Tag Archives: Root Cause Analysis & Culture

Root Cause Analysis for Internal Auditors

I ran another Root Cause Analysis (RCA) workshop this week in London, with participants from the Financial services sector, Oil and Gas and Public sector. All those attending agreed that proper RCA was important to get to the heart of issues and to enable Internal Audit to provide insights, but none had done any formal training of any length on the topic and most had no explicit, consistent, RCA methodology defined.

We explored the root causes of how such an important topic could be relatively neglected, which includes its absence from current IIA standards, and came up with themes that I have heard on many other workshops, ranging from: “As auditors we have a natural instinct about root causes” to “There is limited time during assignments to do a proper RCA” to “Robust RCA would highlight quite sensitive matters and put us into conflict with management”. Continue Reading

Root Cause Analysis (RCA) –
A refresher

Over the past 15 years working in the internal audit arena I have seen a growing interest in the topic of Root Cause Analysis (RCA). My involvement in the topic has evolved from using it as part and parcel of a “lean auditing” approach, to running RCA workshops and consulting advice across Europe. I was also responsible for helping the IIA UK to up-grade its guidance on Root Cause Analysis (published in 2015). Over the past 12 months I have delivered open and in-house courses in the UK, France, Norway, Switzerland and even Mauritius!

This post provides a refresher on this important topic with some key pointers to help you benchmark your current approach. Continue Reading

Culture and the HR function

James Paterson speaks to Jenni Hardy about culture and the HR function – April 2016.

James: We’re going to talk about culture, and behaviour, and how you would know that you have a good culture. Can you please take us through some of the thoughts you have about how to approach this based on your own experiences in HR?

Jenni: In my experience culture is significantly influenced by the strategy of an organisation and its leadership; these are the key transformational influencers. The culture is also affected by the external environment, so what industry sector the organisation is in, what markets and its competitive environment etc.

Then how you measure it, and how you see it, how things work around here, is best evidenced by the observable behaviours, what goes on around here. This can also be complemented by an annual employee survey.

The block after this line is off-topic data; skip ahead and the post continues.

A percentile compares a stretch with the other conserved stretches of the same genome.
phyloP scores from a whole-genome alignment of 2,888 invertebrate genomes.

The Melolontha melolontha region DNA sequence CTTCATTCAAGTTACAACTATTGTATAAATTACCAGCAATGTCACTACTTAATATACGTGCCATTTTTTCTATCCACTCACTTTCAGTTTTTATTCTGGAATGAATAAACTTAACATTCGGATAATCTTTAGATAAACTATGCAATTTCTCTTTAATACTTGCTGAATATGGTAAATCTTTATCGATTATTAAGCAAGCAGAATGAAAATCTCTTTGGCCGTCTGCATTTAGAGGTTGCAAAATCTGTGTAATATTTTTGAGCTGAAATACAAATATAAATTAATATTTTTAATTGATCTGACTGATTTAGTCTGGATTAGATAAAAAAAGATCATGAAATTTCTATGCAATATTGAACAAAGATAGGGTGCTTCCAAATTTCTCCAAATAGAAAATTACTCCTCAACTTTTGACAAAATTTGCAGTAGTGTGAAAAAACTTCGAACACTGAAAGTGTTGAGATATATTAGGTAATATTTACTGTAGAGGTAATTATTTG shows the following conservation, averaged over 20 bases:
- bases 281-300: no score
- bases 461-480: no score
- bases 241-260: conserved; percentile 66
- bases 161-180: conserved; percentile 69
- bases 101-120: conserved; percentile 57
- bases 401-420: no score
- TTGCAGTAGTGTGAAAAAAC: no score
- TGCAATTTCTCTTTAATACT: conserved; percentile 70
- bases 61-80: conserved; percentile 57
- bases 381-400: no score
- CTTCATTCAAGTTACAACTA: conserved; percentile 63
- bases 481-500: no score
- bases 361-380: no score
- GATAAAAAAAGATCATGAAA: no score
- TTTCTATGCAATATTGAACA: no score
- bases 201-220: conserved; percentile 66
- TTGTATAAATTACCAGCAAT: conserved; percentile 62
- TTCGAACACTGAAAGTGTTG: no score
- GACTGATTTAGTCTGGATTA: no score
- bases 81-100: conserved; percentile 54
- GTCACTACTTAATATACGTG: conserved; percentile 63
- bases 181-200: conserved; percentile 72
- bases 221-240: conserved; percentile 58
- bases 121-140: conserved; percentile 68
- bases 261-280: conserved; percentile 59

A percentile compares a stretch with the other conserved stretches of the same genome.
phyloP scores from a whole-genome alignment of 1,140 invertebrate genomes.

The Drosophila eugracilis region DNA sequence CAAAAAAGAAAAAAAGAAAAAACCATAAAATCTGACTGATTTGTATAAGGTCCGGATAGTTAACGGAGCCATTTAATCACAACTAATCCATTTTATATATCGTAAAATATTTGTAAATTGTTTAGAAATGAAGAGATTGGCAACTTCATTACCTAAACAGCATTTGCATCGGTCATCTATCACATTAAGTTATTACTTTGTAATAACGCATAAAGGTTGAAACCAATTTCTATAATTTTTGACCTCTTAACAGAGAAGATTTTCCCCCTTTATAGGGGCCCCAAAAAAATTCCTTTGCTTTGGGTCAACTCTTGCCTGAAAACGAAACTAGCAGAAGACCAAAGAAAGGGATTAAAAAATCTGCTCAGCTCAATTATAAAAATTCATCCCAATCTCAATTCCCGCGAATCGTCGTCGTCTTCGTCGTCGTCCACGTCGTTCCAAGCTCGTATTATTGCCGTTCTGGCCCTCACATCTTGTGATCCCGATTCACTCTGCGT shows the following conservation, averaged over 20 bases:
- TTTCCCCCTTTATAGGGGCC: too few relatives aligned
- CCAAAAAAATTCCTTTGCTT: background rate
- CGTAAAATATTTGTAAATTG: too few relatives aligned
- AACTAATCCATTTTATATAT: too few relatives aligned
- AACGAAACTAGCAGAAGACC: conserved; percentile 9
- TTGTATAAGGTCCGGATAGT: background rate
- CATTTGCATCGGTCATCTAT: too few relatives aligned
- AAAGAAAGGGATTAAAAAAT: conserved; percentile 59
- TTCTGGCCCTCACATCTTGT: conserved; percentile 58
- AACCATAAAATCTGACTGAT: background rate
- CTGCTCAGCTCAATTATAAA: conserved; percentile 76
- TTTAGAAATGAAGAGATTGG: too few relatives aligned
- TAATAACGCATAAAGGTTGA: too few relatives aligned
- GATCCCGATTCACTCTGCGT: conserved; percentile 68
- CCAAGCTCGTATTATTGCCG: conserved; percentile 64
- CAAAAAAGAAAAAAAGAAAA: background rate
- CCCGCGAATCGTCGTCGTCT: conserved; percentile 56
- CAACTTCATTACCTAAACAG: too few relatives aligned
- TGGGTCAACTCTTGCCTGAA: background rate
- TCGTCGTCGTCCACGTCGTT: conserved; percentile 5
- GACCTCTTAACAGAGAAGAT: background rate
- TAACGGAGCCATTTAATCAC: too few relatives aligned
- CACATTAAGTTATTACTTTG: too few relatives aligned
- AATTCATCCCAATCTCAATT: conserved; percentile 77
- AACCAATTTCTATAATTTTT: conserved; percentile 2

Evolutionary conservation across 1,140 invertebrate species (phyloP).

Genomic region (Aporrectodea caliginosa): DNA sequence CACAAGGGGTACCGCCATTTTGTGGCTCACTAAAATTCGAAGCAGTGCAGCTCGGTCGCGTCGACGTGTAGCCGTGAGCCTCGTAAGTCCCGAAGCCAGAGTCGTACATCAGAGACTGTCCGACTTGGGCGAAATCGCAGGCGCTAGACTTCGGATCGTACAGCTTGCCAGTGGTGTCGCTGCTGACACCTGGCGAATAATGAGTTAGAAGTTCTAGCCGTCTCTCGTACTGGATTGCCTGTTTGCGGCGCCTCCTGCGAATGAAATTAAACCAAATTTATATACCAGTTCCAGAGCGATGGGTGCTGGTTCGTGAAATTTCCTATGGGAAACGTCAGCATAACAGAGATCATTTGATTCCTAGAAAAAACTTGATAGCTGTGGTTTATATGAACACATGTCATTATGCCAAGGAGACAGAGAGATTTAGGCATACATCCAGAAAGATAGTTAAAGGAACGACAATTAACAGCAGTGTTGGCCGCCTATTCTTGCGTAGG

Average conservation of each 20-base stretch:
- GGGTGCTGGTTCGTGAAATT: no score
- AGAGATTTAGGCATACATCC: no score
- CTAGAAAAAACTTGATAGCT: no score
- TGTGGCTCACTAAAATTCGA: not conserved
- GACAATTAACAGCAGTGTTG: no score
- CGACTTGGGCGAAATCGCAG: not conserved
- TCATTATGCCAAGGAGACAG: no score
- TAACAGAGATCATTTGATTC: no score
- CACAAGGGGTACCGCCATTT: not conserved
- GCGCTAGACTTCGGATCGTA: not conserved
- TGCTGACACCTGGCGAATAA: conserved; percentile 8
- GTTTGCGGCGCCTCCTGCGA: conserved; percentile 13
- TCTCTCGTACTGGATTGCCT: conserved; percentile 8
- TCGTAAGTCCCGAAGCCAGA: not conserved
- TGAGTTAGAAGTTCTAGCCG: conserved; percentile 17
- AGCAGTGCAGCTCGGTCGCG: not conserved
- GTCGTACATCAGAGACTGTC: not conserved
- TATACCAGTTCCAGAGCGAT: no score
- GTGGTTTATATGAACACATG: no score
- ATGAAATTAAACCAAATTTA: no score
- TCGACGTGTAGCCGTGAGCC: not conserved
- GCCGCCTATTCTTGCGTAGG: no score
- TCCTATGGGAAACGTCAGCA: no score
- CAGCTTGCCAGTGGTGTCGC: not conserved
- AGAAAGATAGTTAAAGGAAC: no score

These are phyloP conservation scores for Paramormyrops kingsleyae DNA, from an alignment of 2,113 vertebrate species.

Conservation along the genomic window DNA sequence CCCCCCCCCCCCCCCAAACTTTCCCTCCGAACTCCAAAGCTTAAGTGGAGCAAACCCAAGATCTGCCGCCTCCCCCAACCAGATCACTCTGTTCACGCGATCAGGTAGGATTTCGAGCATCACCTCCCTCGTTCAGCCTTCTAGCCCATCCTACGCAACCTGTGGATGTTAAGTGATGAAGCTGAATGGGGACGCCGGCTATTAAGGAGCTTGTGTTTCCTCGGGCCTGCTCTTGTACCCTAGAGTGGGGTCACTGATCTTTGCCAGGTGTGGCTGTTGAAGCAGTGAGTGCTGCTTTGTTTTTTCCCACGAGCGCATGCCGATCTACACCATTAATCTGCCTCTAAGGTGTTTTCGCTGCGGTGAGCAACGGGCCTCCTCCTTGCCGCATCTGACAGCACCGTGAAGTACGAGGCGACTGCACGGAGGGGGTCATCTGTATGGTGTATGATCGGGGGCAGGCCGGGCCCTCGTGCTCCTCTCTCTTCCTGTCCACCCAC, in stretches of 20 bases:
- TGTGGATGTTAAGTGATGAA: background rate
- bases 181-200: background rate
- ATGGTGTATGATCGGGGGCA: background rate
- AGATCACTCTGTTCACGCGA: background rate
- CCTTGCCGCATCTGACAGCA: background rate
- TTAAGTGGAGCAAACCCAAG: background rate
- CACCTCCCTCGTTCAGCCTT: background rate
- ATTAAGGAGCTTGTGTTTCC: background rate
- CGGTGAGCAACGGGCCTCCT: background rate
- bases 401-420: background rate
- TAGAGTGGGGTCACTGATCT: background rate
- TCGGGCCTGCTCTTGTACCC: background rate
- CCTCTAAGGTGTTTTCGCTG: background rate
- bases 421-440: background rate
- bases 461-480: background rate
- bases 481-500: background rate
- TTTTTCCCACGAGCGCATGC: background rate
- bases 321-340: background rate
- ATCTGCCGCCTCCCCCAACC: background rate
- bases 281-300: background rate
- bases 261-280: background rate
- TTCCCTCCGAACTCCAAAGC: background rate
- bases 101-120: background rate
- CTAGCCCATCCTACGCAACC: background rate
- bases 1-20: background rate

As mentioned before, the culture will be influenced by the CEO and the direction that he or she sets, in terms of objectives and values. When done well, expected values will articulate the sorts of behaviours they want to see; but this will – of course – be influenced by day-to-day management behaviour and the behaviour of the staff around you, creating sub-cultures. Sub-cultures will comprise of factors such as “Am I fairly rewarded”, “Am I recognised”, and “Do I feel my views are heard”? Continue Reading

Reflections on culture

A conversation between James Paterson and Ralph Lewis – March 2016

James: Thanks for agreeing to be interviewed Ralph. Can we start by talking about the idea of a healthy culture and less healthy culture and how we might measure this?

Ralph: Let me start of by saying that there’s an awful lot of stuff said about culture that needs to be understood in a broader context. So what we mean by culture, and a good culture, will often be put it in the context of the society you are in, as different societies have different cultural preferences.

In addition, there is often a link between the personality of senior leaders and the attributes they look for in a company culture. However, 1) I am not sure they understand in depth what culture means, and 2) I am not sure they understand what sort of organisational culture is actually going to be helpful to performance in a sense broader than pure financial results. Put another way, the people in power in an organisation often want to promote a culture that suits them for personal reasons, and I don’t mean in any corrupt way, but often they seek something that they are comfortable with. Continue Reading

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